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The Lost Art of Argument

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by

Stephanie Rugo

on 18 November 2013

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Transcript of The Lost Art of Argument

The Lost Art of Argument
Who is
Christopher Lasch?
Born in Omaha, Nebraska on June 1st, 1932
He was a professor at the University of Rochester
He was a well-known American historian, moralist and social critic
Died in Pittsford, New York on February 14th, 1994
By: Christopher Lasch
Lippmann vs. Dewey
Conclusion
The writer, Christopher Lasch, believed that in order for the public to be informed about current affairs, the public needs to be engage in more national issues.
An article written by Christopher Lasch
Lasch describes how he believes that the public knows less about public affairs than it used to know
He thinks that the blame of this is not the school systems, but the decay of public debate
The Lost Art of Argument
Thesis
The writer, Christopher Lasch, believes democracy requires a vigorous public debate to acquire the kind of information that can only be generated by debate
Lincoln and Douglas
Lasch explains how they exemplify the oral tradition at its best
They broke every rule of political discourse
They spoke considerably more open and honest compared to polticians today
Lincoln and Douglas Debate

Debates have now become a journalistic interrogation of political candidates in order to diminish them
Journalists now prompt candidates for specific answers, and even cut off the candidate whenever they respond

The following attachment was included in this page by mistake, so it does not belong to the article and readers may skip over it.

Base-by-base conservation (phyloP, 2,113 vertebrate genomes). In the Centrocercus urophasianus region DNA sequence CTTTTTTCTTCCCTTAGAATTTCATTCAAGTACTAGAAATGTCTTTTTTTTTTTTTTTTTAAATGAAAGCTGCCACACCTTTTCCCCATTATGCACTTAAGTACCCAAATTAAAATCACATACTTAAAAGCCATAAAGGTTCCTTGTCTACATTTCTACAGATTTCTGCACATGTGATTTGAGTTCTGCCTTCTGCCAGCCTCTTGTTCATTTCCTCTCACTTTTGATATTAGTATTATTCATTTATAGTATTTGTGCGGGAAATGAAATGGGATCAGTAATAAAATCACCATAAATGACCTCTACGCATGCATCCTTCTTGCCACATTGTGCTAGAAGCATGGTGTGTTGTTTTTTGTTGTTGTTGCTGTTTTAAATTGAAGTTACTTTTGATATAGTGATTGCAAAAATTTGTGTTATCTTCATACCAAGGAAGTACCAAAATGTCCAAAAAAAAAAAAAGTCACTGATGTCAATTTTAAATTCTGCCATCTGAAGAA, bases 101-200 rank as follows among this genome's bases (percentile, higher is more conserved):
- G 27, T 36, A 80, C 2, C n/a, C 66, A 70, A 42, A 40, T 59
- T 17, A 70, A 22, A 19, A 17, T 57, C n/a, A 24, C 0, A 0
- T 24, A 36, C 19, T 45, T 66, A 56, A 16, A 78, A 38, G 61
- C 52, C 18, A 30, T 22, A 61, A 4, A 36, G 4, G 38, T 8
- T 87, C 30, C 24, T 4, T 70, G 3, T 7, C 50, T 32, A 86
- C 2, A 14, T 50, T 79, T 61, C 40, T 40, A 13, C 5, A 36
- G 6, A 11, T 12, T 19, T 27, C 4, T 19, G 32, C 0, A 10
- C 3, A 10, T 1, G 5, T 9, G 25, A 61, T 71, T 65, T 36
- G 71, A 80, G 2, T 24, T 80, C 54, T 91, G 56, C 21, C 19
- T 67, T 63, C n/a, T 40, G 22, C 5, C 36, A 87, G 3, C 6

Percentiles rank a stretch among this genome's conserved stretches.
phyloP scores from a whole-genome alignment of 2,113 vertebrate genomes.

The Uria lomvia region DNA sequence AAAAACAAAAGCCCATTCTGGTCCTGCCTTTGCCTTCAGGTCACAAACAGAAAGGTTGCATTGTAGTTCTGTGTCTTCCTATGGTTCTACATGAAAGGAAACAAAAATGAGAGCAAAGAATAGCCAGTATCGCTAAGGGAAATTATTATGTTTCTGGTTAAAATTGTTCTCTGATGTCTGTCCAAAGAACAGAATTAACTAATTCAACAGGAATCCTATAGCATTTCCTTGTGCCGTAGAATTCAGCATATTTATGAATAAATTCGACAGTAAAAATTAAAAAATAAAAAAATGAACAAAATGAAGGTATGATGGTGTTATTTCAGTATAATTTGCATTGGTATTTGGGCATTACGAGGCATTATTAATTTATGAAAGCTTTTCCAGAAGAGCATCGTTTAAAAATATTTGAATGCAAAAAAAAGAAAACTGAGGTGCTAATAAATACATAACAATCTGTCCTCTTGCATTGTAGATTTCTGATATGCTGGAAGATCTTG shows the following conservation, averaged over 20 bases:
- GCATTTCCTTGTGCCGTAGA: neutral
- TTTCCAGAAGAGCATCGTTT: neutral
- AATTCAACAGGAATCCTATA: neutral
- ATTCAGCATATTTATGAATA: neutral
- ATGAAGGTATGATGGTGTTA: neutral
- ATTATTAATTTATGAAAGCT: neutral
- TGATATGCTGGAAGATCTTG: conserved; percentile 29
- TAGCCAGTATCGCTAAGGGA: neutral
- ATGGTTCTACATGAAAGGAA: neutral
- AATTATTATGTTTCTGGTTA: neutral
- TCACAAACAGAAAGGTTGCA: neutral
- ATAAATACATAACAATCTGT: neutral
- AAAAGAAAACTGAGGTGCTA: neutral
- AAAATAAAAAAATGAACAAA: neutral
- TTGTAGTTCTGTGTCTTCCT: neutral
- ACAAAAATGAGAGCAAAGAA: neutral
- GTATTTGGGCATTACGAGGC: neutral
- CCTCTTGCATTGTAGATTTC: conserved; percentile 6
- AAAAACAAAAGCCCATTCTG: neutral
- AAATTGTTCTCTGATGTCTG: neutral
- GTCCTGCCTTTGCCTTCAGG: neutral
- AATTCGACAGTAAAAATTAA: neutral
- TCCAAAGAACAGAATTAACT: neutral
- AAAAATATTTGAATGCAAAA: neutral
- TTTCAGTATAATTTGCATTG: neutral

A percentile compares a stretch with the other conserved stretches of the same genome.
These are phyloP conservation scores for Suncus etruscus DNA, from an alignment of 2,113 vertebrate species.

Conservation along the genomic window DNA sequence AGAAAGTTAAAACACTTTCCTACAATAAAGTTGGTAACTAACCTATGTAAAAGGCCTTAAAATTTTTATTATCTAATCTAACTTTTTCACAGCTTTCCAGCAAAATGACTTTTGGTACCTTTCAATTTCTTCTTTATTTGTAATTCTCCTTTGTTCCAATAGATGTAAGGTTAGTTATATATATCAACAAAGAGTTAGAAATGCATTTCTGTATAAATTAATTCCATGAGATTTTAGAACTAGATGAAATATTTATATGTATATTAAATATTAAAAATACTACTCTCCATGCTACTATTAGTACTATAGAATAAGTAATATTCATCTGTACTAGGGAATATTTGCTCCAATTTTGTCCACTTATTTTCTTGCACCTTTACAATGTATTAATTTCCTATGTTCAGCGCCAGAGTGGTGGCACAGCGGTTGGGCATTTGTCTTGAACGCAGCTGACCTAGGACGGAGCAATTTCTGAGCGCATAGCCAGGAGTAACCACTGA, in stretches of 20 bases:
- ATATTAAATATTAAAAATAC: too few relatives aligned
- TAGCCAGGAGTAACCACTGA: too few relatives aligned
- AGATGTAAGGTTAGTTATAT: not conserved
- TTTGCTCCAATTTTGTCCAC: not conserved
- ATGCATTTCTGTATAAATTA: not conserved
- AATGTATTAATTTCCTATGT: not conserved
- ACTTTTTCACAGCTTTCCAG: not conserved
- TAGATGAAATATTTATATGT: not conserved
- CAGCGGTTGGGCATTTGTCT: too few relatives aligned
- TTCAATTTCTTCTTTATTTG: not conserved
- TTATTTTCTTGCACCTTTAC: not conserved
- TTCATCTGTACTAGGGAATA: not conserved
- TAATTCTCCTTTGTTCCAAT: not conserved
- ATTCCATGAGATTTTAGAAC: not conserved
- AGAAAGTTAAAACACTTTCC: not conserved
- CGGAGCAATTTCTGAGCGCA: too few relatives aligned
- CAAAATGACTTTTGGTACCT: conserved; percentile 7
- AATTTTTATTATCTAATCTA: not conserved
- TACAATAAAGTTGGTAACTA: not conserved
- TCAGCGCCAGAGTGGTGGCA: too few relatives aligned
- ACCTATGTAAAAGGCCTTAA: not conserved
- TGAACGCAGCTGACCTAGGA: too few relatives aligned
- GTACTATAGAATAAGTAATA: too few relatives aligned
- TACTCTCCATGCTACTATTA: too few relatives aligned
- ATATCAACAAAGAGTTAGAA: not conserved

Candidates rely on advisers and depend on the management of visual impressions to prepare for this ordeal
Lincoln and Douglas
Then vs. Now
Lasch's Thought
Lasch believed that candidates should insist on directly debating each other instead of responding to the questions put to them by "commentators and pundits".
Press
Press in the nineteenth century opened public forums for hot debates to take place
Press were influenced and financed by political parties
The public is in need of more responsible press and not opinionated and partisans
Lasch mentions that the debate between Abraham Lincoln and Stephen A. Douglas in 1858 exemplified 'the oral tradition at its best'

He was a writer, journalist and political spectator in the late 19th and 20th century
He was an editor for the New Republican Magazine but also served under Woodrow Wilson, the democratic president of the United States of America
Lippmann held contrasting views from Lasch and Dewey
Lippmann argued that public debates were not necessary
Walter Lippmann
He was an education reformer, American philosoper, and psychologist
Unlike Lippmann, Dewey agreed that in order for people to communicate more effectively, there was the need for public opinions and debates
John Dewey

Question
Do you believe that public debates are necessary or unnecessary in today's society?
Question
Do you agree or disagree based on these views, that there is a need for public debates?
Full transcript